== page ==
If you think it’s expensive to hire a professional to do the job, wait until you hire an amateur. (Red Adair)
I read this on a blog last night while preparing my daughter’s assignments for next week. I really connected with it because so many clients try to find the cheapest rate instead of trying to find the best quality.
With experience comes knowledge and with knowledge comes expertise.
Yes, it’s true–an amateur can only become a professional through experience so they’d need to get jobs in order to build their expertise. But a true professional is someone who is brand new in a skill and you’d never know it. They show initiative in teaching themselves, and they have the wits about them to absorb the lessons and turn out great looking results.
An amateur is a “jack of all trades and the master of none.” A professional is skilled in many areas but has one or two areas where they have a high level of expertise and know-how, some call it their niche.
I’ve worked with all sorts of virtual assistants and other independent contractors over the years, and I’ve learned that you always get what you pay for, always.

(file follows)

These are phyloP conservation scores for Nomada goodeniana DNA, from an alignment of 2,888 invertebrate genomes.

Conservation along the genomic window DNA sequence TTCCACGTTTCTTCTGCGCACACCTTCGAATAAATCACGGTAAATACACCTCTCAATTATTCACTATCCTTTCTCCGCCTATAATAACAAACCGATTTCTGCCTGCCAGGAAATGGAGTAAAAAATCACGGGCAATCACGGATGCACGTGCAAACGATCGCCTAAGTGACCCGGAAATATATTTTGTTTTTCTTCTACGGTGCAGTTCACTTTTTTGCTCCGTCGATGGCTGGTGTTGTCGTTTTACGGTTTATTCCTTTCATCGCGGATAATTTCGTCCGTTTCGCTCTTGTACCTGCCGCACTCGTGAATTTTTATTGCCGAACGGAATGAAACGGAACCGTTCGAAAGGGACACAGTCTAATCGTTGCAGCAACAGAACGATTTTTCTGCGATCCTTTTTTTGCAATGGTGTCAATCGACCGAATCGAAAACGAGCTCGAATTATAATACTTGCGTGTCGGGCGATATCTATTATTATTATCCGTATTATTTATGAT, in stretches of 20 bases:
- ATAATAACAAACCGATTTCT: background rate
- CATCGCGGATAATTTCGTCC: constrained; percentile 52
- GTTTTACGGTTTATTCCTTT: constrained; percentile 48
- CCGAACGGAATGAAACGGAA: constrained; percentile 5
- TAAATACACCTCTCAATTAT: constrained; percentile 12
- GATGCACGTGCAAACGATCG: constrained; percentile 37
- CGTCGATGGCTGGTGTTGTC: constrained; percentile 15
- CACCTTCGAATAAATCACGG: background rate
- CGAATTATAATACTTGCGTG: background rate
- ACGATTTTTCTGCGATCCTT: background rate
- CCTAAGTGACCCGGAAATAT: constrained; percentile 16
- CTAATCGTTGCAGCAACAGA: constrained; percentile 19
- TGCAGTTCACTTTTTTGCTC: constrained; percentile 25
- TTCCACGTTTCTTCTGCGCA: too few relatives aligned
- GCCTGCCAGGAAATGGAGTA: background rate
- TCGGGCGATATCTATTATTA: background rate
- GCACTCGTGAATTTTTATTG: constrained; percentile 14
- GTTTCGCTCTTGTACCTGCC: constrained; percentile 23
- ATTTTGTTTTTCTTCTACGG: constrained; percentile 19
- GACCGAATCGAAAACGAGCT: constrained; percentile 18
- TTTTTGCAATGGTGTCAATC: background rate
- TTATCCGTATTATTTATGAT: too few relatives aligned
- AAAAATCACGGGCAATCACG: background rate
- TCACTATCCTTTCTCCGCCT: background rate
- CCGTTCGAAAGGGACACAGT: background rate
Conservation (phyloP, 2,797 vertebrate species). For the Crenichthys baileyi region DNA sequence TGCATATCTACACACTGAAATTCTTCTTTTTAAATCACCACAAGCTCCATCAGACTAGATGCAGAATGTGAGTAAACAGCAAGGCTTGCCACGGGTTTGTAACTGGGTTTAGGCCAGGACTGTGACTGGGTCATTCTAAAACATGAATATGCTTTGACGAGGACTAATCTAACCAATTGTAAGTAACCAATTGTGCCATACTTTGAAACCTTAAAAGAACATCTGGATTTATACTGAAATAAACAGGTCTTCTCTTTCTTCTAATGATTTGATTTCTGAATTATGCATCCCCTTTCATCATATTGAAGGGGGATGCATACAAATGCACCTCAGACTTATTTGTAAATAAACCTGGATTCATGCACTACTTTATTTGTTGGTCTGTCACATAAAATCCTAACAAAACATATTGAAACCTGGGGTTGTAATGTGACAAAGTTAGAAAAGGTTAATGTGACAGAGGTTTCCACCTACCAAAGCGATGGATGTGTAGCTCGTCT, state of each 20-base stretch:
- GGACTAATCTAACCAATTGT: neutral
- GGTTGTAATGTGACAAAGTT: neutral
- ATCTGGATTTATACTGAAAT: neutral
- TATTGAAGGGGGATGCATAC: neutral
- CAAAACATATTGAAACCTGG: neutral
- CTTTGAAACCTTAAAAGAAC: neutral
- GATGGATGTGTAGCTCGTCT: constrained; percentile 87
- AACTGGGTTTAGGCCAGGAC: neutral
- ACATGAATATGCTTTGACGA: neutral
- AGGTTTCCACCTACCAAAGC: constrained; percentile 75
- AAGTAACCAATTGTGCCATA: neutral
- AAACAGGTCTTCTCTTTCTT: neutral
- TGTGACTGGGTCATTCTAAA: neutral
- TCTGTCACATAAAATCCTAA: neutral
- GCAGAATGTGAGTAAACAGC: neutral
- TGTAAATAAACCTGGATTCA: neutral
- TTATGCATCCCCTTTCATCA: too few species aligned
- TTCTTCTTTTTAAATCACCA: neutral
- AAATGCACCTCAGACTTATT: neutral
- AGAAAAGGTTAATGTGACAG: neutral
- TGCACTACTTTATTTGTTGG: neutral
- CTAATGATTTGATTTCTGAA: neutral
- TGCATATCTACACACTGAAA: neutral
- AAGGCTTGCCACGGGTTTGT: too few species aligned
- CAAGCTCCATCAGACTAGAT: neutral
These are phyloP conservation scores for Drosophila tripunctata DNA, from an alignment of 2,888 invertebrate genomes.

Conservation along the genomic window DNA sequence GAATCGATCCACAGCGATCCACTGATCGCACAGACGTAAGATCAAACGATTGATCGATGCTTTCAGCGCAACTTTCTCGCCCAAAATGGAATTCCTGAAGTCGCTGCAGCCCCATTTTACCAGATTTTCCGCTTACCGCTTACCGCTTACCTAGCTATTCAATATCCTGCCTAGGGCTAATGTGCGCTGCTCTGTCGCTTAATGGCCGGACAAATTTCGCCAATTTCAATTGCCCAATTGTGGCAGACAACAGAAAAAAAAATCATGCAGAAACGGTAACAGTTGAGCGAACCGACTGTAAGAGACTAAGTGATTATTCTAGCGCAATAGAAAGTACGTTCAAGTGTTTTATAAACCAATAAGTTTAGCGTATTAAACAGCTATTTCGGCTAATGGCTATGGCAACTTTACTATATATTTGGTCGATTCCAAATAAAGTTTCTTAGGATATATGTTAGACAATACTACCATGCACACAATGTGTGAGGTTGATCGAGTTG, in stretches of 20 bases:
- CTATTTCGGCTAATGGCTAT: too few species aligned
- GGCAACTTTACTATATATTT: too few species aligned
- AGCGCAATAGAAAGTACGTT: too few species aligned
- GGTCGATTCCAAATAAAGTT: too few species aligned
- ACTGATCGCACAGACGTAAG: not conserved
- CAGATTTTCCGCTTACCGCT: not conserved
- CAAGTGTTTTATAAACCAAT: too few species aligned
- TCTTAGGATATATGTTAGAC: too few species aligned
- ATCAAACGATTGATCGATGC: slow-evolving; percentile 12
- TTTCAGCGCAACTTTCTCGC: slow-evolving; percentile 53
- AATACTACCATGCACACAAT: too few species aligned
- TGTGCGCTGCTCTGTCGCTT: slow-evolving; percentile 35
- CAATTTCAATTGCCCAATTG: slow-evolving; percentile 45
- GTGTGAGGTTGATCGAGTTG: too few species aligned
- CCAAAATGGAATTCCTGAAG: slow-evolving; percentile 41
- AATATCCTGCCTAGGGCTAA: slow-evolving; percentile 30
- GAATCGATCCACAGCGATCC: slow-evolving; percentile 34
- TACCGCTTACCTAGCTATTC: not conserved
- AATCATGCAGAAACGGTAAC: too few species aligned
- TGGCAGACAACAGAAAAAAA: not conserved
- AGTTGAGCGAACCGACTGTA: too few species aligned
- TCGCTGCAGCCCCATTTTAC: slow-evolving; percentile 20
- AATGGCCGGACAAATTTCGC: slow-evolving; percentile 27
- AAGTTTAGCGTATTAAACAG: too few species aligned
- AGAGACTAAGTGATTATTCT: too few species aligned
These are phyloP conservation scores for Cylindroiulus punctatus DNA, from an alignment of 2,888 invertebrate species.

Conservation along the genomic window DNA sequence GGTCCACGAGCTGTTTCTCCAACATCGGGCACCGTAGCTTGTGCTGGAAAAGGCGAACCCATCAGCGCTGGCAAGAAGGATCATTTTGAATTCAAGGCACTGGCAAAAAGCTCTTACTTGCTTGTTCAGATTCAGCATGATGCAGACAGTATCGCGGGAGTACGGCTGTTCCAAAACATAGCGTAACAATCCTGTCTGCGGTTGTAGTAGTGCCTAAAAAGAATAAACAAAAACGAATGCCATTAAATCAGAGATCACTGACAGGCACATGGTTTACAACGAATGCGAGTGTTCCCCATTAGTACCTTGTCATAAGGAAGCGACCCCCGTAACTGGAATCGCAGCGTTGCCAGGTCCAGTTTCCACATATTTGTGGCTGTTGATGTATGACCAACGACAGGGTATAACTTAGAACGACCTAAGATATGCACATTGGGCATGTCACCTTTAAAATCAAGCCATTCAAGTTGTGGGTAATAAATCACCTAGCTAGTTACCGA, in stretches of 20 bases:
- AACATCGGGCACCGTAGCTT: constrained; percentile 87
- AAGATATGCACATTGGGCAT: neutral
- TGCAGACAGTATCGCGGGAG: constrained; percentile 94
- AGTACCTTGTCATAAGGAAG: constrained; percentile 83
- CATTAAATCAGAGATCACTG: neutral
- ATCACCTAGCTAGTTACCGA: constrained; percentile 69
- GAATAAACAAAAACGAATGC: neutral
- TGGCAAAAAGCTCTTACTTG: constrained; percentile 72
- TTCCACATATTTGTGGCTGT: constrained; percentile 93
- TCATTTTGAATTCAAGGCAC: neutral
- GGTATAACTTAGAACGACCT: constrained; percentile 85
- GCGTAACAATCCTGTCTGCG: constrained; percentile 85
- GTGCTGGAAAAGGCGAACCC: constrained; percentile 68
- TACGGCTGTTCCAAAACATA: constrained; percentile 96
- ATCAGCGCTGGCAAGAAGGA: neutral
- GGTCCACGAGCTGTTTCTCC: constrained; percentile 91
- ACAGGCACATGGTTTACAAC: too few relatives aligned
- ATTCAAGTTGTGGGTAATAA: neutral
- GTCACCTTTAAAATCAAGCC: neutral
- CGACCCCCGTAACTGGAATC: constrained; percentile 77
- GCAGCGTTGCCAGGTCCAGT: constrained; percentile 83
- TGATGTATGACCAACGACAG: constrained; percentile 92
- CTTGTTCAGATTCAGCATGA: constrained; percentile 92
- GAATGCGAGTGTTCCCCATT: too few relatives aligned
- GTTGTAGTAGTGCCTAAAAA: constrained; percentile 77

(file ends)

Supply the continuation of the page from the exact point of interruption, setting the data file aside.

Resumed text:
I believe most people only see the cash flow relief a.k.a. instant gratification of a cheaper out-of-pocket expense. What they don’t take into account are the additional costs associated with having to fix a job done improperly or poorly. How do you make amends with a client for a mistake made due to the amateur’s lack of professionalism? Most times you can’t. Or the time it will take to train someone who is less skilled but cheaper. How do you reclaim the lost potential client who sat on hold for 20 minutes because your new assistant didn’t know how to work your phone system? Again, you probably won’t. These opportunity costs add up to more than just big bucks; they add up to a lot of your precious time wasted. And time really is our most valuable asset.
I’ve come to the conclusion that the clients who see this fact, that really appreciate the value a virtual assistant and outsourcing adds to their business, never hesitate to “hire” the professional over an amateur, even if the amateur charges $15 less an hour for their services.